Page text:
Nooses hanging from trees at the Mississippi State Capitol were found on Monday, the Mississippi Clarion-Ledger reported. Cindy Hyde-Smith, the Republican incumbent in the Mississippi Senate race, whose recent comments about "public hanging" have caused her to lose donors and prompted outcry heading into the runoff election on Tuesday.
The election has been dominated by racial issues, after a photo emerged of Hyde-Smith wearing a replica hat of a Confederate soldier and a video emerged of her saying she'd be "on the front row" of a public hanging if invited.
When a lobbyist who works for MLB could not attend a fundraiser put on by Senate Majority Leader Mitch McConnell in mid-November, the league was asked instead to donate money to Hyde-Smith, according to sources.
The NAACP website says that between 1882 and 1968, there were 4,743 lynchings in the United States, and almost 73% of the victims were black.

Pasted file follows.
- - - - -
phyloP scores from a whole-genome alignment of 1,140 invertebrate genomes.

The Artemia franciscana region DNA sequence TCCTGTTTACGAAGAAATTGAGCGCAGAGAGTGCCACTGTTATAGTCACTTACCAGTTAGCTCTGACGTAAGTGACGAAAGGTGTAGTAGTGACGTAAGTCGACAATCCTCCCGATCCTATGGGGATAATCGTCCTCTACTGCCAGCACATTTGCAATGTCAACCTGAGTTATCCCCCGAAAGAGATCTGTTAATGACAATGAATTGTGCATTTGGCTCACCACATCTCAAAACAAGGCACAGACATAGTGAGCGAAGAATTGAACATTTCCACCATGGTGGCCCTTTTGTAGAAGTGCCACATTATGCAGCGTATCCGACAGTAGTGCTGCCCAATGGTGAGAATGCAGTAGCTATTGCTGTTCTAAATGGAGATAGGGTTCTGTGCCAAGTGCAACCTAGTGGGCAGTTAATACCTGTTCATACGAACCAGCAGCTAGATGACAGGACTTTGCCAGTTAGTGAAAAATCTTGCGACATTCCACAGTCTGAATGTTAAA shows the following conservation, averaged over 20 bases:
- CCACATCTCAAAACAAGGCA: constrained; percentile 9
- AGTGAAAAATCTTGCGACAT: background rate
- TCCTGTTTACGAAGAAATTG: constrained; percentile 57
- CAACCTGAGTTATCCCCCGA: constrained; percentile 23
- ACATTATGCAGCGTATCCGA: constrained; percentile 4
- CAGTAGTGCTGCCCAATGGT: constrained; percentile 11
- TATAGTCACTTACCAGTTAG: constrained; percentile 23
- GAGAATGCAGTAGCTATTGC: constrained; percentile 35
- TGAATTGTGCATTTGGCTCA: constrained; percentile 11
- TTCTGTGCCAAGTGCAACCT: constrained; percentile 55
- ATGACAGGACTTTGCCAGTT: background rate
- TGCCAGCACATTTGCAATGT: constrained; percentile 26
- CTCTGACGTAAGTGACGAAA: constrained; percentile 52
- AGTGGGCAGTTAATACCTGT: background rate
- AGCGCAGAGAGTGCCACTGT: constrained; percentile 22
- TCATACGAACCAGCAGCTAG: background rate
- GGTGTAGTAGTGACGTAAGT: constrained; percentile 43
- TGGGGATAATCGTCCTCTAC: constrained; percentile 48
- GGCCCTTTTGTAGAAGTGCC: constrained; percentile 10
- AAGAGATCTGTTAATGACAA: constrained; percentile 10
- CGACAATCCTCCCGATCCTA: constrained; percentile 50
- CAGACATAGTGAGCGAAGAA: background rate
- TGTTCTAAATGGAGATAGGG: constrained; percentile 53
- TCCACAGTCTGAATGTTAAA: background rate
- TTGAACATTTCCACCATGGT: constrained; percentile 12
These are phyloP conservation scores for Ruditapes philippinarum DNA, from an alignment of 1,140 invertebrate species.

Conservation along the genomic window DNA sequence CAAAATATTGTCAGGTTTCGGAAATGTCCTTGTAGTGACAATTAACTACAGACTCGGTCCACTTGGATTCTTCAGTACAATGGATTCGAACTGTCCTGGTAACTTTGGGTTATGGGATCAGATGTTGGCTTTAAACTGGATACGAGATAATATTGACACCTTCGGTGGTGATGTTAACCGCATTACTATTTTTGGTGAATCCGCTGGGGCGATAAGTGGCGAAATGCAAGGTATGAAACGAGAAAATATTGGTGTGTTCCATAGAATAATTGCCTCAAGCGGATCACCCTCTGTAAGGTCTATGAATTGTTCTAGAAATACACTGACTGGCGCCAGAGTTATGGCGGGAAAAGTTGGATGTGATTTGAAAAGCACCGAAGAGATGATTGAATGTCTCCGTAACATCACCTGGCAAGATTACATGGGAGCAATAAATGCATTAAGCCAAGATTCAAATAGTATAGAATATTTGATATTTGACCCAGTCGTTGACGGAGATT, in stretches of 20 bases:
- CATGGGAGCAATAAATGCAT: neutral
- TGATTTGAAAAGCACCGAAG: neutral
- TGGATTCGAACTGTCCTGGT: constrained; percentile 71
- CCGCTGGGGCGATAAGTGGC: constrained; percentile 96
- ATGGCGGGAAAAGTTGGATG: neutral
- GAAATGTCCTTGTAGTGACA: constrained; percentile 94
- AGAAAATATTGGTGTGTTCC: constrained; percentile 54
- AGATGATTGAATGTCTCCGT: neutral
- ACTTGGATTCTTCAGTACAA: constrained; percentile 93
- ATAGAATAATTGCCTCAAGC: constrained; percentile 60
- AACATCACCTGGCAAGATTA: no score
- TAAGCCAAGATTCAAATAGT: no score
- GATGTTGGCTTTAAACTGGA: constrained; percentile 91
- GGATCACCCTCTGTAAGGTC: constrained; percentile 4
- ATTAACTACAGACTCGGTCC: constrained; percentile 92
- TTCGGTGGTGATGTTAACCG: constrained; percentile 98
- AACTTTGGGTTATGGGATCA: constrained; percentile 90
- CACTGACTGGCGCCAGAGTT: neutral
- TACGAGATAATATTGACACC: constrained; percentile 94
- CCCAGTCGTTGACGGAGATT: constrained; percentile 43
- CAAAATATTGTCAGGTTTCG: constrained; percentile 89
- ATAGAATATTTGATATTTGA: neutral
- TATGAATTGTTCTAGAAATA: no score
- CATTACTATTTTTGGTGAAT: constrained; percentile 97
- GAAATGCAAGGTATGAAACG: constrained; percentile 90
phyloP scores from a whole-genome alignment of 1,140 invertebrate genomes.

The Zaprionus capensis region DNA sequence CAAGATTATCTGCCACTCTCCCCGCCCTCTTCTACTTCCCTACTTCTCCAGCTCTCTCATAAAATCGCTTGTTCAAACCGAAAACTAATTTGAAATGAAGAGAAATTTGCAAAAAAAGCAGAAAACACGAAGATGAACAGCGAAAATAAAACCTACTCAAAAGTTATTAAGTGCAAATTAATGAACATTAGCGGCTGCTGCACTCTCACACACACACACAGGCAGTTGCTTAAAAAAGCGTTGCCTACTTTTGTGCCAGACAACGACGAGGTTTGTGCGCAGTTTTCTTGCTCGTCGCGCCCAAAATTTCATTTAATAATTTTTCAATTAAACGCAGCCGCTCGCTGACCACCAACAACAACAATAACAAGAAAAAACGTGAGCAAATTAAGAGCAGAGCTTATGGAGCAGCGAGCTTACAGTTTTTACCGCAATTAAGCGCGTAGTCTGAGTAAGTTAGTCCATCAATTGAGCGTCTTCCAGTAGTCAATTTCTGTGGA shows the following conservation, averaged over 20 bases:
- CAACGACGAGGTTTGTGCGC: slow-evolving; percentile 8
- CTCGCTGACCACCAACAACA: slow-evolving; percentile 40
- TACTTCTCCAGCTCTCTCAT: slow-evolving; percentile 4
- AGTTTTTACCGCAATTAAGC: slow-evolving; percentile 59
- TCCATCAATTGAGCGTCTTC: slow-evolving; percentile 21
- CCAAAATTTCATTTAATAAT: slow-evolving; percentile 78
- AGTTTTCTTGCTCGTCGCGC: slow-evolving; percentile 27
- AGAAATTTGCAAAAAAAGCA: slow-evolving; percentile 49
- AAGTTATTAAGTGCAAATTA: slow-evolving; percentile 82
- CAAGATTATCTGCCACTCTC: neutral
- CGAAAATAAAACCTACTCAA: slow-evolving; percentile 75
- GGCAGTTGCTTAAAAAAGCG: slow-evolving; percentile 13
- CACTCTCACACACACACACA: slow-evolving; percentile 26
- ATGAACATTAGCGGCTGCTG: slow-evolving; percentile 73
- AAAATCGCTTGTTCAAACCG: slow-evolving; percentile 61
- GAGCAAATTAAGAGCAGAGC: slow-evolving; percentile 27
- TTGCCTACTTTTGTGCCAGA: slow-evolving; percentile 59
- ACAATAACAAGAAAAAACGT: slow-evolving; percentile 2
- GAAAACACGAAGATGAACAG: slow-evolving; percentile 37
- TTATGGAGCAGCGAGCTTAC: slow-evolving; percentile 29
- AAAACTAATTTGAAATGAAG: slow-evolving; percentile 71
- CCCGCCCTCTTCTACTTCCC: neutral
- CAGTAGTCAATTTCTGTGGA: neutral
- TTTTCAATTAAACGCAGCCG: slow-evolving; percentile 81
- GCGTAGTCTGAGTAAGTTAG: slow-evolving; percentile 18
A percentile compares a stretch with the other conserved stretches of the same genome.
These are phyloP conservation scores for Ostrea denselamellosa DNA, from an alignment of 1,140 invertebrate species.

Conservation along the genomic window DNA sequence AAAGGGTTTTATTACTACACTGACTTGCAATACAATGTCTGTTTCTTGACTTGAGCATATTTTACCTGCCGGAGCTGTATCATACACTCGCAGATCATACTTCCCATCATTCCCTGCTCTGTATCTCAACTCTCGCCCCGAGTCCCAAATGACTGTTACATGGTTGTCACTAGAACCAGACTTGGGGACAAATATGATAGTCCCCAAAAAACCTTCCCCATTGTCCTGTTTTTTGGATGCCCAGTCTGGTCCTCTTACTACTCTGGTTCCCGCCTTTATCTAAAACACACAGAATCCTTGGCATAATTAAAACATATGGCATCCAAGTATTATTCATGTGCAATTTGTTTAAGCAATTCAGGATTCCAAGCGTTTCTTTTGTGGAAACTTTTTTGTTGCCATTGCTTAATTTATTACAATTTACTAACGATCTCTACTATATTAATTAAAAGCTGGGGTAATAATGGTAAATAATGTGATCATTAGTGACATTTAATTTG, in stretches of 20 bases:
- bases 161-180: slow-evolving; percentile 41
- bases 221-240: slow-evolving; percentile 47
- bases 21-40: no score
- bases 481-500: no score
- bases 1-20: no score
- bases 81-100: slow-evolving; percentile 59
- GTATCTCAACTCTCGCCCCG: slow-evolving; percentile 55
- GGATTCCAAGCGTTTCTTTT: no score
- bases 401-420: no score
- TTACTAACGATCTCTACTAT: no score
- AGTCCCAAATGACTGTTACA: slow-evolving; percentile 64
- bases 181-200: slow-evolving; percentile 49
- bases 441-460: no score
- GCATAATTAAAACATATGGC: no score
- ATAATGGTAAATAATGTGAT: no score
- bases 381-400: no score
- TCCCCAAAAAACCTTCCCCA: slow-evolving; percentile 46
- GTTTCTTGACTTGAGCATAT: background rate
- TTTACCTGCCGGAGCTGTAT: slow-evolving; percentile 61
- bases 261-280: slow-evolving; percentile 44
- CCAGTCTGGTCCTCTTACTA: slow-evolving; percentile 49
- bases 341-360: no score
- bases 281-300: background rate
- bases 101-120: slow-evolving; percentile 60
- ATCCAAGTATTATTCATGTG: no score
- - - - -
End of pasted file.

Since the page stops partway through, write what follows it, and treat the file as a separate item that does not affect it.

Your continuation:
"Tuesday Nov 27th thousands of Mississippians will vote for a senator". Hyde-Smith is considered the favorite in the runoff due to the clear Republican lean of the Magnolia State but her campaign has drawn a series of negative headlines over the past few weeks, headlines that have injected race into the, well, race. "But if we win tomorrow, we'll be at 53-47", Trump said in Tupelo, Mississippi, at the first rally on Monday.
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"We played two weeks ago against Fulham and [Aleksandar] Mitrovic did a similar job and Troy [Deeney] is another [like that]". It wasn't that clear we controlled the game. 'We had these games previous year , we had to play against teams like this.
At a midday event, before the content of the signs was disclosed, Espy said he knew nothing about the nooses or signs.
After Republican Senator Thad Cochran resigned in April, a special election for Mississippi's US Senate seat began.
Trump has campaigned heavily for her. But if black voters rise to 40 percent of the electorate and Espy wins nine out of 10, he needs less than a quarter of white votes to squeak out a victory.
But on a real note, President Trump's MS rally was to encourage people to vote for the Republican incumbent against her Democrat challenger Mike Espy in the MS midterms special election. "I resigned the contract". "Because I was not guilty", Espy told the Associated Press in October.